When Mike Angel gets to heaven he’ll likely be making chairs. Chairs are his passion. Chairs are his persuasion. Chairs are his getting up and his sitting down.
A visit to Mike’s Red Dog Mule-Ear chair workshop in Laurel County is a trip back in time when people got down from their high horses and enjoyed the feeling of back and arms, legs, and rear end nestled comfortably in the embrace of mock orange. Maybe black walnut. Or hickory.
Mike’s a former U.S. Marine, marathon runner, Kentucky State Trooper, and retired Alcohol, Tobacco and Firearms agent, a survivor of a drug raid gone wrong six years ago in Cleveland, Ohio. He’s got two metal plates holding his right leg together, leaving him with the gift of a barely noticeable limp. He’s a survivor of a heart attack last fall (in, of all places, Deadwood, South Dakota), which has put him on a doctor-ordered strict diet in order to lose weight. Surely, Mike’s guardian angel lives somewhere in the wood shavings of another Kentucky Mule-Ear chair.
More likely it’s Fredi, Mike’s wife, retired executive secretary, who helps in the painstaking finishing process as each chair moves from rawest stave to smoothest outcome. Behind every good chair maker there’s an angel hard at work? Being married to a consummate chair maker may not be the easiest of callings. Or it could be, as Fredi says, relaxing. It all comes down to individuality.
Angel Acres Road climbs a curving trail graced with recently planted trees—a log house at the top and a chair maker’s shop to the side.
“Mike, are you here?”
“David?” asks Mike Angel, expecting the visit. He gingerly climbs the steps from the lower shop to the showroom, smile on his face, firm hand outstretched. Fredi is away doing errands, so Mike and I sit in hickory rocking chairs and talk about one of Kentucky’s vanishing arts.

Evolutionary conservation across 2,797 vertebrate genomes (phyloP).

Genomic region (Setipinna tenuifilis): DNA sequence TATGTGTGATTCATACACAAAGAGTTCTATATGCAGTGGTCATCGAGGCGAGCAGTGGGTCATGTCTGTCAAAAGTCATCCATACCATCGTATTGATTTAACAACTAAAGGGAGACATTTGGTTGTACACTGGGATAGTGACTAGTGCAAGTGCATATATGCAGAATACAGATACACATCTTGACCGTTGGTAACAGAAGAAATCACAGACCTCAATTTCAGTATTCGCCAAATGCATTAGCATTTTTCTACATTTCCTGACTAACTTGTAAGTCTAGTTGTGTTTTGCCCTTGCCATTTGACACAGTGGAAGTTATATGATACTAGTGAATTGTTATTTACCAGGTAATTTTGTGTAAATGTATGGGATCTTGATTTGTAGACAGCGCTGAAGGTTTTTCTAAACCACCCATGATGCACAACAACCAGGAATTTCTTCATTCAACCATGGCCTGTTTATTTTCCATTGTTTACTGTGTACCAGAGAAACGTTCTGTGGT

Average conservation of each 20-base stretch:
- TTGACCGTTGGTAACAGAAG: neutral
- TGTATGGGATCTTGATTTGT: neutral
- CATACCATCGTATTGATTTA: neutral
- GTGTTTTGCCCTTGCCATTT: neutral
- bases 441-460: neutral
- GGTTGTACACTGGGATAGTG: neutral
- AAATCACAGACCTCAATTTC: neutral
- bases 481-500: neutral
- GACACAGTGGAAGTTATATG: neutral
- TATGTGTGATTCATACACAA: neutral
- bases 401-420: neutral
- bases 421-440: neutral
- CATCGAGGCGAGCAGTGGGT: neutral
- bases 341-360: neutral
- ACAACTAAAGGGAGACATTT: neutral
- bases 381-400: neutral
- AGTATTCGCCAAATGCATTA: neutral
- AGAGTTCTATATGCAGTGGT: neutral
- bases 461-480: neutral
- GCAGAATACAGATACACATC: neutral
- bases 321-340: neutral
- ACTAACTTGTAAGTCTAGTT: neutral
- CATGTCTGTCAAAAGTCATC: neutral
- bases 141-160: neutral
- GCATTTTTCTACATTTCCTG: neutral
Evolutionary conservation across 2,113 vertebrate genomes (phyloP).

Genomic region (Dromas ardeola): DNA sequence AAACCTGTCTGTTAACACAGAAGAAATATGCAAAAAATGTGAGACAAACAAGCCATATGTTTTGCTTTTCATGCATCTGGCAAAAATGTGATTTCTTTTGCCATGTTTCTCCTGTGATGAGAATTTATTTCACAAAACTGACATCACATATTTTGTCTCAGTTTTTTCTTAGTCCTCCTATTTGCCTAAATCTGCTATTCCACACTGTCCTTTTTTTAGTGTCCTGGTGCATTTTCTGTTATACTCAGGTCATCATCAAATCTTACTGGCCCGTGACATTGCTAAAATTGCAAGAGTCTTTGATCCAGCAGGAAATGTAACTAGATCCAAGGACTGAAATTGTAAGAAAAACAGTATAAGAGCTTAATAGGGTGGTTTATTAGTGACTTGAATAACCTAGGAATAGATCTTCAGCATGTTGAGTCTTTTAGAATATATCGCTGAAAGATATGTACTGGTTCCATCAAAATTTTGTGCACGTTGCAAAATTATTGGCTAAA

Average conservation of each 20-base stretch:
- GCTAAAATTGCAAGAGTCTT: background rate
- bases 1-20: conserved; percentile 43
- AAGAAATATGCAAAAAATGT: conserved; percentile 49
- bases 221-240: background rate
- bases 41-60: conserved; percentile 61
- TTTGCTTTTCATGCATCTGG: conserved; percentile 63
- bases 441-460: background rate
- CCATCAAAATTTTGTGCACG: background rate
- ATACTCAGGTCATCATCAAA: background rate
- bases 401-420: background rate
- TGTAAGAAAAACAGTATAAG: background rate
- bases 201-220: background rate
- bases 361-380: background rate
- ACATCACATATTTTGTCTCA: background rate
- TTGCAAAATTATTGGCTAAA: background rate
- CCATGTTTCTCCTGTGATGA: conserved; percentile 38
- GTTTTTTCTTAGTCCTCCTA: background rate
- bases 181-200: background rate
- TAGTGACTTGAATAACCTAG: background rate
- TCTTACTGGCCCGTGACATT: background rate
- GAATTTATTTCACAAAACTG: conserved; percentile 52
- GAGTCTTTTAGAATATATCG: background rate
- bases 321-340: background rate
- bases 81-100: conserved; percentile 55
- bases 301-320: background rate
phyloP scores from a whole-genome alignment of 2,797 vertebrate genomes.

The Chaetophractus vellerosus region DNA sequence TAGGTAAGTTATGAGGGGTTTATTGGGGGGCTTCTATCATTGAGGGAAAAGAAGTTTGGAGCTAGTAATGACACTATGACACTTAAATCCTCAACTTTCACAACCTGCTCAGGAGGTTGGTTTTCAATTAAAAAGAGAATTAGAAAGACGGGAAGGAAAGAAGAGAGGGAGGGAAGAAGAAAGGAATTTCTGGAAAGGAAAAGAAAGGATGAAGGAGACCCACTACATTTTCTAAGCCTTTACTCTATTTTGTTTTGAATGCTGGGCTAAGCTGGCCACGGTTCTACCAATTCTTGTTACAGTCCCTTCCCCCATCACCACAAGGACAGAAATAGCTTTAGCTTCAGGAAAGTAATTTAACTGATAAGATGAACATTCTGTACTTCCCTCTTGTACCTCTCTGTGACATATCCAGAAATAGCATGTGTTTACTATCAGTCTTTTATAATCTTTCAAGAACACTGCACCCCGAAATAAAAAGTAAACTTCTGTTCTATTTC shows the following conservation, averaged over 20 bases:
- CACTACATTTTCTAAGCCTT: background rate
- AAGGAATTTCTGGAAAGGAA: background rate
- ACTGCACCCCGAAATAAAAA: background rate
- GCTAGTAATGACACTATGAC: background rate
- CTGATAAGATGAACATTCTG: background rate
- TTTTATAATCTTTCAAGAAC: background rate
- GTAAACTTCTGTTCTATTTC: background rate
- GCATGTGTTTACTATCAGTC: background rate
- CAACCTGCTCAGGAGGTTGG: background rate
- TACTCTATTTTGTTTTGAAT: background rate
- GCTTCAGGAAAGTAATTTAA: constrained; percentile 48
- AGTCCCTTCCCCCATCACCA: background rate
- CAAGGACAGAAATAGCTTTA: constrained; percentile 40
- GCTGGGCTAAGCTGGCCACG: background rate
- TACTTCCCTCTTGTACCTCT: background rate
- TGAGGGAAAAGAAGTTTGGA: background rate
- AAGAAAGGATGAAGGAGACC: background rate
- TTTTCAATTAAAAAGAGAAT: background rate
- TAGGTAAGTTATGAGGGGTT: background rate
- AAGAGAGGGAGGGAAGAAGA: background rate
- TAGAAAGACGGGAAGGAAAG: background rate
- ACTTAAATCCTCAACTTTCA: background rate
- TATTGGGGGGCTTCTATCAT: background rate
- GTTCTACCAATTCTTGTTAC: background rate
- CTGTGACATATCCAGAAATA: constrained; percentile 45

“Hickory bark’s up in springtime and early summer. Shave off the outside bark to get to the cambium layer (secondary wood tissues most suitable for chair making).” Mike is patient with his visitor, who wouldn’t know a mock orange from mock turtle soup. Chair-making simplicity combined with exacting craftsmanship results in pleasure for the harried human condition.
I let my fingers find their comfort zones in the curved ends of Mike’s signature “arms,” feel the support of the gentle staves against my aging sacroiliac, allow my cerebellum to rest nicely and untroubled in the reassuring world of hickory.
“Fishing’s too slow, golf’s not productive,” says Mike. “I built this building from scratch—1,800 square feet below, 1,800 square feet above—built on a shoestring.” The shop today is filled with lots of “shoestrings”—another way of saying a 100-year-old wood worker’s press, a homemade “sauna bath” to make pieces of wood more bendable, and hand tools galore.
When he “retired” six years ago, he decided he wanted to spend the rest of his life surrounded by family—mother, father, sister, and brother. Mike was able to share the last two years of his father’s life and that was another gift. Mike and Fredi’s son, who’ll retire from Alcohol, Tobacco and Firearms in about 14 years, will also come back to continue his parents’ love affair with chairs.
How many Mule-Ears have been made here so far? In the thousands, says Mike, who has customers far beyond Laurel County. He says he’s so busy in his retirement he can’t do it all. So he sends chairs to a man in Jackson County to weave the bottoms. Another man sends mesquite wood from Texas. A local bluegrass musician drops by to check on a recently installed furnace. A friend from New York comes in to borrow a pickup truck. Says he’s coming back to Kentucky too—one day.
Note: Anyone planning to visit Mike and Fredi Angel should call ahead: (606) 878-8555 or e-mail them at email@example.com